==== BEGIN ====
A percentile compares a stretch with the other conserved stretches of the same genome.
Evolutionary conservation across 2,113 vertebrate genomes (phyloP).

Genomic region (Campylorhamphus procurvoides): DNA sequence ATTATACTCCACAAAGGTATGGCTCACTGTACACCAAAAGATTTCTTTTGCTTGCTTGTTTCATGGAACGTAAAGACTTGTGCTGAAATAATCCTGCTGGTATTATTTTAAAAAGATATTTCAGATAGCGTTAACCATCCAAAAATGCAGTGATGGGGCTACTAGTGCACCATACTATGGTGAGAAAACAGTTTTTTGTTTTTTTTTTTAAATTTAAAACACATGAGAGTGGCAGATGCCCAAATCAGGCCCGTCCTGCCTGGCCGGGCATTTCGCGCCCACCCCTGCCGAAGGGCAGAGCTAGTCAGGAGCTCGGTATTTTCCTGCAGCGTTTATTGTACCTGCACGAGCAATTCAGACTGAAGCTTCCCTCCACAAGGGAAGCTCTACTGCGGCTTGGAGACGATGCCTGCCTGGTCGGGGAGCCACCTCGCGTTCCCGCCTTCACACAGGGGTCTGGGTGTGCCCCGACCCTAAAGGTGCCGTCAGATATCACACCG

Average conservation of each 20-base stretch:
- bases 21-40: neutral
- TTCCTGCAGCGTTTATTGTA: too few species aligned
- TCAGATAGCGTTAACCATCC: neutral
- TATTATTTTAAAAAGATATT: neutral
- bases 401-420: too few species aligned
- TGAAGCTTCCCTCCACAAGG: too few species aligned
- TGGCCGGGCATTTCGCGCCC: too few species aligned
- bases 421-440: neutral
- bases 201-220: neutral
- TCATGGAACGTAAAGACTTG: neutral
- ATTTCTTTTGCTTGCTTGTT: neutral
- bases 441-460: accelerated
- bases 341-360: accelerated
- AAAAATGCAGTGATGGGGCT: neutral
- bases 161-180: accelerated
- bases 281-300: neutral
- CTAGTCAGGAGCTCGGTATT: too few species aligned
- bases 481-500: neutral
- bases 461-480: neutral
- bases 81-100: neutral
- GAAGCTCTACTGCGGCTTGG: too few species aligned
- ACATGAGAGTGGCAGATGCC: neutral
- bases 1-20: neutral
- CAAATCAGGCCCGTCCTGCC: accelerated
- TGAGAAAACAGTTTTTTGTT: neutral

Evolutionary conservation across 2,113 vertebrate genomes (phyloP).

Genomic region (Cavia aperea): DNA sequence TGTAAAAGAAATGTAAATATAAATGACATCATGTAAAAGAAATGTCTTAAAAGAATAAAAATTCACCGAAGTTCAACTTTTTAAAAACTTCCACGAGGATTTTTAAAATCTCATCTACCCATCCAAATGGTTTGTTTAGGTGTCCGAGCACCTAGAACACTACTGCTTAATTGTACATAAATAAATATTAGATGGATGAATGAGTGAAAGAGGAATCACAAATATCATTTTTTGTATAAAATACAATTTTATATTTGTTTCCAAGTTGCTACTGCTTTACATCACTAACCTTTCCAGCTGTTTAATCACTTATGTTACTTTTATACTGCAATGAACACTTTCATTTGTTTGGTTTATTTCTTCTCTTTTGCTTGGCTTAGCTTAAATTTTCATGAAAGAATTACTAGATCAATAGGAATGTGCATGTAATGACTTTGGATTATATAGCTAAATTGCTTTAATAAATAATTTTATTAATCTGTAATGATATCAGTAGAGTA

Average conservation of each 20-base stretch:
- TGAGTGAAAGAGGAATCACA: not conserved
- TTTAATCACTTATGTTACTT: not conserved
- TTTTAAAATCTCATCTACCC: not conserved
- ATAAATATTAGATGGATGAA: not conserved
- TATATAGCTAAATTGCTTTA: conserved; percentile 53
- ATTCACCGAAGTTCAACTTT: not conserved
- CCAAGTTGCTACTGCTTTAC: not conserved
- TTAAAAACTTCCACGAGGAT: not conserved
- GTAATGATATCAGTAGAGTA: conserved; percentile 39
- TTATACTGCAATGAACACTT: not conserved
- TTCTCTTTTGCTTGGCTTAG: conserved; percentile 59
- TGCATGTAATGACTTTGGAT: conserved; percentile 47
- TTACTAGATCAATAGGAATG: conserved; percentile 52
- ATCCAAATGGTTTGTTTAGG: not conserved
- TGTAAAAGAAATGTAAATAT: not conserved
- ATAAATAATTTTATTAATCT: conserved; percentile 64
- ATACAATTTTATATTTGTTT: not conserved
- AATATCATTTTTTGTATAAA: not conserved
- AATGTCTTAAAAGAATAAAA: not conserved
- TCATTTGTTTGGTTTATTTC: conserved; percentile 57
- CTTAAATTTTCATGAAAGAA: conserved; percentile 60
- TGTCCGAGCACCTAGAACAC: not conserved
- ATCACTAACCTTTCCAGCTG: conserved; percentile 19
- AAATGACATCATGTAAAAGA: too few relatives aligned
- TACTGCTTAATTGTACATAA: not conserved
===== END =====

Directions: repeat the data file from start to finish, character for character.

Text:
A percentile compares a stretch with the other conserved stretches of the same genome.
Evolutionary conservation across 2,113 vertebrate genomes (phyloP).

Genomic region (Campylorhamphus procurvoides): DNA sequence ATTATACTCCACAAAGGTATGGCTCACTGTACACCAAAAGATTTCTTTTGCTTGCTTGTTTCATGGAACGTAAAGACTTGTGCTGAAATAATCCTGCTGGTATTATTTTAAAAAGATATTTCAGATAGCGTTAACCATCCAAAAATGCAGTGATGGGGCTACTAGTGCACCATACTATGGTGAGAAAACAGTTTTTTGTTTTTTTTTTTAAATTTAAAACACATGAGAGTGGCAGATGCCCAAATCAGGCCCGTCCTGCCTGGCCGGGCATTTCGCGCCCACCCCTGCCGAAGGGCAGAGCTAGTCAGGAGCTCGGTATTTTCCTGCAGCGTTTATTGTACCTGCACGAGCAATTCAGACTGAAGCTTCCCTCCACAAGGGAAGCTCTACTGCGGCTTGGAGACGATGCCTGCCTGGTCGGGGAGCCACCTCGCGTTCCCGCCTTCACACAGGGGTCTGGGTGTGCCCCGACCCTAAAGGTGCCGTCAGATATCACACCG

Average conservation of each 20-base stretch:
- bases 21-40: neutral
- TTCCTGCAGCGTTTATTGTA: too few species aligned
- TCAGATAGCGTTAACCATCC: neutral
- TATTATTTTAAAAAGATATT: neutral
- bases 401-420: too few species aligned
- TGAAGCTTCCCTCCACAAGG: too few species aligned
- TGGCCGGGCATTTCGCGCCC: too few species aligned
- bases 421-440: neutral
- bases 201-220: neutral
- TCATGGAACGTAAAGACTTG: neutral
- ATTTCTTTTGCTTGCTTGTT: neutral
- bases 441-460: accelerated
- bases 341-360: accelerated
- AAAAATGCAGTGATGGGGCT: neutral
- bases 161-180: accelerated
- bases 281-300: neutral
- CTAGTCAGGAGCTCGGTATT: too few species aligned
- bases 481-500: neutral
- bases 461-480: neutral
- bases 81-100: neutral
- GAAGCTCTACTGCGGCTTGG: too few species aligned
- ACATGAGAGTGGCAGATGCC: neutral
- bases 1-20: neutral
- CAAATCAGGCCCGTCCTGCC: accelerated
- TGAGAAAACAGTTTTTTGTT: neutral

Evolutionary conservation across 2,113 vertebrate genomes (phyloP).

Genomic region (Cavia aperea): DNA sequence TGTAAAAGAAATGTAAATATAAATGACATCATGTAAAAGAAATGTCTTAAAAGAATAAAAATTCACCGAAGTTCAACTTTTTAAAAACTTCCACGAGGATTTTTAAAATCTCATCTACCCATCCAAATGGTTTGTTTAGGTGTCCGAGCACCTAGAACACTACTGCTTAATTGTACATAAATAAATATTAGATGGATGAATGAGTGAAAGAGGAATCACAAATATCATTTTTTGTATAAAATACAATTTTATATTTGTTTCCAAGTTGCTACTGCTTTACATCACTAACCTTTCCAGCTGTTTAATCACTTATGTTACTTTTATACTGCAATGAACACTTTCATTTGTTTGGTTTATTTCTTCTCTTTTGCTTGGCTTAGCTTAAATTTTCATGAAAGAATTACTAGATCAATAGGAATGTGCATGTAATGACTTTGGATTATATAGCTAAATTGCTTTAATAAATAATTTTATTAATCTGTAATGATATCAGTAGAGTA

Average conservation of each 20-base stretch:
- TGAGTGAAAGAGGAATCACA: not conserved
- TTTAATCACTTATGTTACTT: not conserved
- TTTTAAAATCTCATCTACCC: not conserved
- ATAAATATTAGATGGATGAA: not conserved
- TATATAGCTAAATTGCTTTA: conserved; percentile 53
- ATTCACCGAAGTTCAACTTT: not conserved
- CCAAGTTGCTACTGCTTTAC: not conserved
- TTAAAAACTTCCACGAGGAT: not conserved
- GTAATGATATCAGTAGAGTA: conserved; percentile 39
- TTATACTGCAATGAACACTT: not conserved
- TTCTCTTTTGCTTGGCTTAG: conserved; percentile 59
- TGCATGTAATGACTTTGGAT: conserved; percentile 47
- TTACTAGATCAATAGGAATG: conserved; percentile 52
- ATCCAAATGGTTTGTTTAGG: not conserved
- TGTAAAAGAAATGTAAATAT: not conserved
- ATAAATAATTTTATTAATCT: conserved; percentile 64
- ATACAATTTTATATTTGTTT: not conserved
- AATATCATTTTTTGTATAAA: not conserved
- AATGTCTTAAAAGAATAAAA: not conserved
- TCATTTGTTTGGTTTATTTC: conserved; percentile 57
- CTTAAATTTTCATGAAAGAA: conserved; percentile 60
- TGTCCGAGCACCTAGAACAC: not conserved
- ATCACTAACCTTTCCAGCTG: conserved; percentile 19
- AAATGACATCATGTAAAAGA: too few relatives aligned
- TACTGCTTAATTGTACATAA: not conserved